Mirvac has witnessed continued growth driven by the “high quality pipeline”. Ms Lloyd-Hurwitz, Group Chief Executive at Mirvac says, “we also expect to benefit from the substantial investment in infrartsucture the NSW and Victorian governments are making, with a number of our residential projects located near proposed major transport lines.”
The company’s return on invested capital (ROIC) in the residential building division was marked at 18 per cent, higher than the 2017’s target of 15 per cent. This is because of a small percentage of “FIRB” international buyers have withdrawn from sales. Meanwhile, these buyers have contributed 24 per cent of Mirvac pre-sales pipeline bringing $2.7bn revenue to the company. The number has decreased by 2 per cent compared with last year.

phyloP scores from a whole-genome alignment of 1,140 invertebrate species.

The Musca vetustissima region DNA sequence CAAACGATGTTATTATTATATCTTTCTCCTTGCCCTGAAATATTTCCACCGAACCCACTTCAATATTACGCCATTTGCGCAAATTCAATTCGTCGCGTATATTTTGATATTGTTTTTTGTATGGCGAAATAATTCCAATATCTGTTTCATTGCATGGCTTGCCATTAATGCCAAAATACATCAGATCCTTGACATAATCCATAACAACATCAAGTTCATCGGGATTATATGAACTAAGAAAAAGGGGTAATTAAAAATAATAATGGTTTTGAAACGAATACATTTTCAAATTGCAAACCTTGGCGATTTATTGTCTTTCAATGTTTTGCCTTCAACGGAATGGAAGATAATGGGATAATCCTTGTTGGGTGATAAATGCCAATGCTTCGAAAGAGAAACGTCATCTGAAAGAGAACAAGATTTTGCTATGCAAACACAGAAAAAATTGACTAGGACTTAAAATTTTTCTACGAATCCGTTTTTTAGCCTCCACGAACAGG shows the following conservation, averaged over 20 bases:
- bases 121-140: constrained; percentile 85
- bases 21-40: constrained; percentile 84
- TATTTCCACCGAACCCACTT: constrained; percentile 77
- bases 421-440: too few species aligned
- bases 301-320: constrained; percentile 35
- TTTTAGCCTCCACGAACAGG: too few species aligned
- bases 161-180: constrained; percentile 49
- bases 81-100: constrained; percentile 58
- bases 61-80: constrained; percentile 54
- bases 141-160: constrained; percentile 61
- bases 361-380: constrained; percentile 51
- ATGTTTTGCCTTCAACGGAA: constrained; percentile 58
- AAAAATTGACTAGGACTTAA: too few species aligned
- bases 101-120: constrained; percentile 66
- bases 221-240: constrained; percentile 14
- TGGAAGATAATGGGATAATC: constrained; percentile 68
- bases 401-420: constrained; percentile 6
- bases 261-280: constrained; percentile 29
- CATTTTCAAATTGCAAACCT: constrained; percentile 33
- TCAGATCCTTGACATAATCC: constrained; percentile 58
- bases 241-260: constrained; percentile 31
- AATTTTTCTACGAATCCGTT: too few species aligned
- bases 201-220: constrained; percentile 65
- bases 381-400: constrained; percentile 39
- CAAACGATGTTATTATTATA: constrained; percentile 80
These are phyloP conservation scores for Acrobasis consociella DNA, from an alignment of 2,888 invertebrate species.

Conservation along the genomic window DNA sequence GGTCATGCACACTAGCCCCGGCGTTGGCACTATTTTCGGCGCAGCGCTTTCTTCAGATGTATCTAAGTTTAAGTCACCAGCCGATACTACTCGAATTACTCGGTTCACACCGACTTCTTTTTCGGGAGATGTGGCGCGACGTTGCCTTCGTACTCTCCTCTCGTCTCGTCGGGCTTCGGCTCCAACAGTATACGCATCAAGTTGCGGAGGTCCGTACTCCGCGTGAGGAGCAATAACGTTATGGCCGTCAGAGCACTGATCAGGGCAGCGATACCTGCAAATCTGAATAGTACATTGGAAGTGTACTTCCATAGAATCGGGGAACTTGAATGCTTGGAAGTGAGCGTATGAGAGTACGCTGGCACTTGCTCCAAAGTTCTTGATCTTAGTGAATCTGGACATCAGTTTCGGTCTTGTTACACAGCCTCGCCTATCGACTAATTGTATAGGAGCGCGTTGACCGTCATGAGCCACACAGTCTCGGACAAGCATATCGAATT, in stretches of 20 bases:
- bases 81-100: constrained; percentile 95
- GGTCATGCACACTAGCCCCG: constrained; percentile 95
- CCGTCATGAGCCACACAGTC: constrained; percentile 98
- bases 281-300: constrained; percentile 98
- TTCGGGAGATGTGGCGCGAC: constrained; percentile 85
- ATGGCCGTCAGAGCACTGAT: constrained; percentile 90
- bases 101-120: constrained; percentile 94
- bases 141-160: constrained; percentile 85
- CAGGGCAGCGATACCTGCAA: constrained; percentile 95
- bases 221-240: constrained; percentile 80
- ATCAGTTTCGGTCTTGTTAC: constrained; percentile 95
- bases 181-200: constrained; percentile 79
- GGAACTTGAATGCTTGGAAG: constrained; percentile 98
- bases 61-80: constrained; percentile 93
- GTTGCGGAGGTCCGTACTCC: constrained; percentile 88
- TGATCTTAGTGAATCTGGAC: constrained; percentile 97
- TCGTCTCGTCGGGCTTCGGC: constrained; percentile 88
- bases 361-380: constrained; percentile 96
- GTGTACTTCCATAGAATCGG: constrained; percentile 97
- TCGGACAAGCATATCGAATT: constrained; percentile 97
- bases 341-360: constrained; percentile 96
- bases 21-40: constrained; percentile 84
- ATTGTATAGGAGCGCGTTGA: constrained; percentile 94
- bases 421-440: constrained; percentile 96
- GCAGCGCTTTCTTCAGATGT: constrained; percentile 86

In Sydney, Mirvac will keep its focus on apartments, especially those near the train station. A partnership was signed between Mirvac and the Australian Turd Club to build surplus land next to Canterbury Racecourse. In Melbourne, company shifted its focus on masterplanned communities providing 162 homes at Tullamarine.
“Residential construction tends to be very sensitive to interest rates. So falling interest rates from late 2011, combined with strong population growth, increased foreign demand and pent up demand from underbuilding in previous years meant that a boom was inevitable,” research from the Reserve Bank says. The falling number of residential building approvals from last year’s peak may lead to a decline of construction activity, the Bank also warned.
BIS Oxford Economics has expected a drop of 31 per cent in the level of dwellings from 230,000, to 160,000 in coming three years.